AAR: Combat Rifle / Contact Drills (CRCD) 3/4 May – Jack

AAR: Rifle Manipulation Primer (RMP) 2 May – CG
May 6, 2014
AAR: Combat Lifesaver/TC3 2 May – Jack (“Take this for your teammates’)
May 8, 2014

CRCD_May_3-4_Class_Photo

I have read many of the CRCD AAR’s, that is what convinced me to come to MVT. What I am trying to do is to possibly give a different perspective to why MVT is the place to train.

I did tactical pistol training last year at a name brand tactical facility. The price was $500 for a two day session, it was great training. The facility was about 5 acres, flat, a dirt bank with stationary targets. Some simulated concealment and cover, otherwise very similar to ranges I have been on all my life.

Fast forward to MVT Tactical range in West Virginia. 100 acres of mountainous terrain with all of the dips, lumps and obstructions you would expect. MVT also employes electronically controlled pop up targets that momentarily drop when hit with a bullet, you know if you have a hit or not instantaneously.
Here is why that is all so important.

In, I believe, our first live drill, Reaction to Contact, Ivan (targets nick name) pops up and you go into the drill. This includes yelling contact front, shooting Ivan twice while standing, move off of the X, looking for cover, going prone, using cover and shooting Ivan again and the drill continues on. This should be no problem right? My rifle is zeroed, the target is pretty close, it’s pretty big I should hit him first shot. He pops up, I shoot him he drops, I move left, drop prone into cover, I put the Aimpoint dot on his chest, take a breath, exhale, squeeze the shot off and Ivan is sitting there looking at me. I repeat the same thing and Ivan is still looking at me, now I am not sure, is he malfunctioning, has something gone wrong with my gun, it can’t be me, right? I fire again, this time I see a dirt clod fly up about 10 yards in front of Ivan, impacting a dirt bank I didn’t notice. Shit, I am shooting into the dirt. I am in prone so I lift my rifle up, line him up, squeeze one off, down he goes. Lets stop here and analyze.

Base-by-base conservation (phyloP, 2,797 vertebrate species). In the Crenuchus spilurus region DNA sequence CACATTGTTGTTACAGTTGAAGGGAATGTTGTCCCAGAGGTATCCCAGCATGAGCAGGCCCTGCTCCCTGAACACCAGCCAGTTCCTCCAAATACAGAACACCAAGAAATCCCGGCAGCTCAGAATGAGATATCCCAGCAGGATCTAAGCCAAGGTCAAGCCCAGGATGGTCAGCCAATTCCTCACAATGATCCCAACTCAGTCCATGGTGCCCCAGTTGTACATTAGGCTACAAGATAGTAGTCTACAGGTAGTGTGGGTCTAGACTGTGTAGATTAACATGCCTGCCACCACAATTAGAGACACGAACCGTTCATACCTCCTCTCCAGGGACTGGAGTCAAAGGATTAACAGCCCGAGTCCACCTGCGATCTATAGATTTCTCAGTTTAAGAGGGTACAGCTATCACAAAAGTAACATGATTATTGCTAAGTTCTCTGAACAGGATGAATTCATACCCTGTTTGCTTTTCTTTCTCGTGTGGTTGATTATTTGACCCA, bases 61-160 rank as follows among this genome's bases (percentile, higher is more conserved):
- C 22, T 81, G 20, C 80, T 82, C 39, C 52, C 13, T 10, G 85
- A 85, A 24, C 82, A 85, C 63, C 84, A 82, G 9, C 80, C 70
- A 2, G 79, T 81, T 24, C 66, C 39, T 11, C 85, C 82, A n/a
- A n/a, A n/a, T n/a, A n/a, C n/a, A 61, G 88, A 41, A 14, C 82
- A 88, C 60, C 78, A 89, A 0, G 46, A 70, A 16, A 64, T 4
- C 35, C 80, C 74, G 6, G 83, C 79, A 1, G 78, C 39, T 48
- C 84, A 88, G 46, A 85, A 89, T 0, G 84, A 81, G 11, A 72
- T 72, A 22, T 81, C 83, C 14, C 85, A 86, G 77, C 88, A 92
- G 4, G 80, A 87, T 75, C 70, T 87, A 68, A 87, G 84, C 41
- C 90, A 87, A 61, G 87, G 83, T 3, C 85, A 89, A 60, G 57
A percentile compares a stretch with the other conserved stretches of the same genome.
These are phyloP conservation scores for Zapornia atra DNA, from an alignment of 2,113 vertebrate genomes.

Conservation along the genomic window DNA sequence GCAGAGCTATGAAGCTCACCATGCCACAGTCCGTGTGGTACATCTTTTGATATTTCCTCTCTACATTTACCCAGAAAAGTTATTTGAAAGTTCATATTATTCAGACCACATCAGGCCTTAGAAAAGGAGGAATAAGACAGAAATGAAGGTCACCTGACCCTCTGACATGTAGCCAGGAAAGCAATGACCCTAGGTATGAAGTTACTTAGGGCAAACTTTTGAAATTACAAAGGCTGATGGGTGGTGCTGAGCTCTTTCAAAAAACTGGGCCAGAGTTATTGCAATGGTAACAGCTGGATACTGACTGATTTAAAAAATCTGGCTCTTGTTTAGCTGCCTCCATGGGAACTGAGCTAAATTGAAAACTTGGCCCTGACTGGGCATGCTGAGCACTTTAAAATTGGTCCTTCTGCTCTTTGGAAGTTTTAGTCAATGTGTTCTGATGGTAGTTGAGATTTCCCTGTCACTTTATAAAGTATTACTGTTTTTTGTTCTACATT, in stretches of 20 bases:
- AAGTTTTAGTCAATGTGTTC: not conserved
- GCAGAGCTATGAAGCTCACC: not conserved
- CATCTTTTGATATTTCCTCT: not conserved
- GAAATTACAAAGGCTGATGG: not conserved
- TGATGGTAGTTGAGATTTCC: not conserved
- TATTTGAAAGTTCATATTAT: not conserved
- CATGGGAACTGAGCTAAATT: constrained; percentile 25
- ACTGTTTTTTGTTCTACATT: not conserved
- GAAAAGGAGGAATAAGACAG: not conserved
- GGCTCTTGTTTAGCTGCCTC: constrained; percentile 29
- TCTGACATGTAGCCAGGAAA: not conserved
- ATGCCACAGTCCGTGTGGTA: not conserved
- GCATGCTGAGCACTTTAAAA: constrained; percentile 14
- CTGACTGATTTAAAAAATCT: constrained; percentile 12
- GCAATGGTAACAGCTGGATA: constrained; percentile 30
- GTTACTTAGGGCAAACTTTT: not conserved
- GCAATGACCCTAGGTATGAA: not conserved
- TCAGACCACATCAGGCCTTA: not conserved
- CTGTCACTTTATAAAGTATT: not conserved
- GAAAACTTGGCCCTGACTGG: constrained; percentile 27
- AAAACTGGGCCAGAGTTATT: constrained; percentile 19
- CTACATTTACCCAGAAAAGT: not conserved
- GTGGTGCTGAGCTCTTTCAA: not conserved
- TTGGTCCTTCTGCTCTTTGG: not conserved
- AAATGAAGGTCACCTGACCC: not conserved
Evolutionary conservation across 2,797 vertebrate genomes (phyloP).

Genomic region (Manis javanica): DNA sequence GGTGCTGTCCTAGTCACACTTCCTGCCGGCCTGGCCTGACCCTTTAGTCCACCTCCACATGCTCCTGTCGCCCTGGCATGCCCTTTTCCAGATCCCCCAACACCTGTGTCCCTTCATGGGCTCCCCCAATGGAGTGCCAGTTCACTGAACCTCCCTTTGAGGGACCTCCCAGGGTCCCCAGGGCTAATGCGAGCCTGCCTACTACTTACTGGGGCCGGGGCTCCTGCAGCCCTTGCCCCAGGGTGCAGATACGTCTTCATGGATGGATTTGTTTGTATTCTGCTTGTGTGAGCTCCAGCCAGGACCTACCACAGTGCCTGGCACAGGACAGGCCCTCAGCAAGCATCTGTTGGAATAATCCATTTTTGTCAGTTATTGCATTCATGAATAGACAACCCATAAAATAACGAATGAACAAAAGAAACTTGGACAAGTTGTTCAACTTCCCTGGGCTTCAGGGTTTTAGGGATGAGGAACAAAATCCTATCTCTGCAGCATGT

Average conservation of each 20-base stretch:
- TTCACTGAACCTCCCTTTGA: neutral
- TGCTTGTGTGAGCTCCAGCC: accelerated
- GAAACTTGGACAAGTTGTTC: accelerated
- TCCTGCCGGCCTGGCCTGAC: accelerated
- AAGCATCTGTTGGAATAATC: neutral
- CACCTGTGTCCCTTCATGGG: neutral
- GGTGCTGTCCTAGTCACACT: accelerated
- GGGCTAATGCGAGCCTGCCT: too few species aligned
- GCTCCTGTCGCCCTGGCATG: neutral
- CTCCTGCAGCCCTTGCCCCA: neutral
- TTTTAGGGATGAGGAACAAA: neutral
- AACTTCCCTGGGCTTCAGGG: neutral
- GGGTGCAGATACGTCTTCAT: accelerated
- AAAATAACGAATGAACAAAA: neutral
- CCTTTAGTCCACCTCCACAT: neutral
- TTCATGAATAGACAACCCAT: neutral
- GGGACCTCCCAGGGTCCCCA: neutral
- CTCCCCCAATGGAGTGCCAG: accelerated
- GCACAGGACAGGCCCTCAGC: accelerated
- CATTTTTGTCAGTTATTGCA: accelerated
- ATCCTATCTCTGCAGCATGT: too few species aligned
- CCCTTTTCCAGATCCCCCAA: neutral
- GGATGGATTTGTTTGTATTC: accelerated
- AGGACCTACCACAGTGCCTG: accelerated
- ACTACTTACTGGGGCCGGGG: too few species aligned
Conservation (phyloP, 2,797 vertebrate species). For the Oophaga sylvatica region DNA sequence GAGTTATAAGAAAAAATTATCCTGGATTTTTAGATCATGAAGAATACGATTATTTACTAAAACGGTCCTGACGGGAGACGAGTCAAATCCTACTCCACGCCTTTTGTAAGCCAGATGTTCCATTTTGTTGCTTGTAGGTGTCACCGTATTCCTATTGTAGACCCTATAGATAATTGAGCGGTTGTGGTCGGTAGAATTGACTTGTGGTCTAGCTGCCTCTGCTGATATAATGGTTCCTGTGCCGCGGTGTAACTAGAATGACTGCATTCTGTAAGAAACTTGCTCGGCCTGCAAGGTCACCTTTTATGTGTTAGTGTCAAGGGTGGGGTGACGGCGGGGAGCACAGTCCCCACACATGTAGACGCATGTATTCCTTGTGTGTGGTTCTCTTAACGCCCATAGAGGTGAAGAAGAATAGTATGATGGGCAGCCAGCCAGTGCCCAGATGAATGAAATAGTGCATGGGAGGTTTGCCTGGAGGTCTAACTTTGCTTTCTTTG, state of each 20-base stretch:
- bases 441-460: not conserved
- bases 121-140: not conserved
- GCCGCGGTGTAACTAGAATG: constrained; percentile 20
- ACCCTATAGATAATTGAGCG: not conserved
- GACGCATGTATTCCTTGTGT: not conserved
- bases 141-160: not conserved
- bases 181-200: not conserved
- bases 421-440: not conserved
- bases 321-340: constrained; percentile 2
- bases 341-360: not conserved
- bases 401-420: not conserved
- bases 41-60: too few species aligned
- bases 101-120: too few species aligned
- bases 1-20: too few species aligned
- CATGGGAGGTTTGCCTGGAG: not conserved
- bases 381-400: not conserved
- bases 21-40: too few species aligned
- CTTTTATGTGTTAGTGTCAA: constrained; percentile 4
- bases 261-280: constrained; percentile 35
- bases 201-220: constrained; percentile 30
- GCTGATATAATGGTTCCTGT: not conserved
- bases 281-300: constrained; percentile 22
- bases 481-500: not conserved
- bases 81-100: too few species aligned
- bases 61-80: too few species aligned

If the target was stationary I would have happily went along thinking because my dot was on him when I squeezed a shot off I was hitting him. This would have robbed me of very valuable information, information I could have only gained in the actual wild.

In the wild just because your dot is on something does not give you the automatic hit.

When you are on uneven ground, and prone, other things get in the way. I saw plenty of tree branches flying around while I was shooting with resulting misses and had to adjust accordingly.

After this I was now watching for obstructions between me and my target. On the flat range that would really not have ever come into play. If we put this into a real life situation, and this was my first real contact, I may have never gotten the chance to figure this out.

As we moved further along in training new drills came up that included Ivan popping up and you were not told where this was going to happen. This was fabulous training. I hate to admit it but I had to be told more than one time that Ivan was up and I had not seen him. Put that into a real life situation. Stationary targets are stationary targets, even I can see them coming. Add the element of surprise and that is an entirely new level of difficulty.

MVTs’ CRCD class cost less than what I paid for my previous training. The facility at MVT is massive and very sophisticated. I am sure there is a very sizable investment there not to mention what it cost to maintain the entire thing. You throw in that Max is a Master at his craft and has an amazing staff, the training at MVT is vastly under-priced. I am a business person and I know what it cost me to run my little business, these classes are a bargain.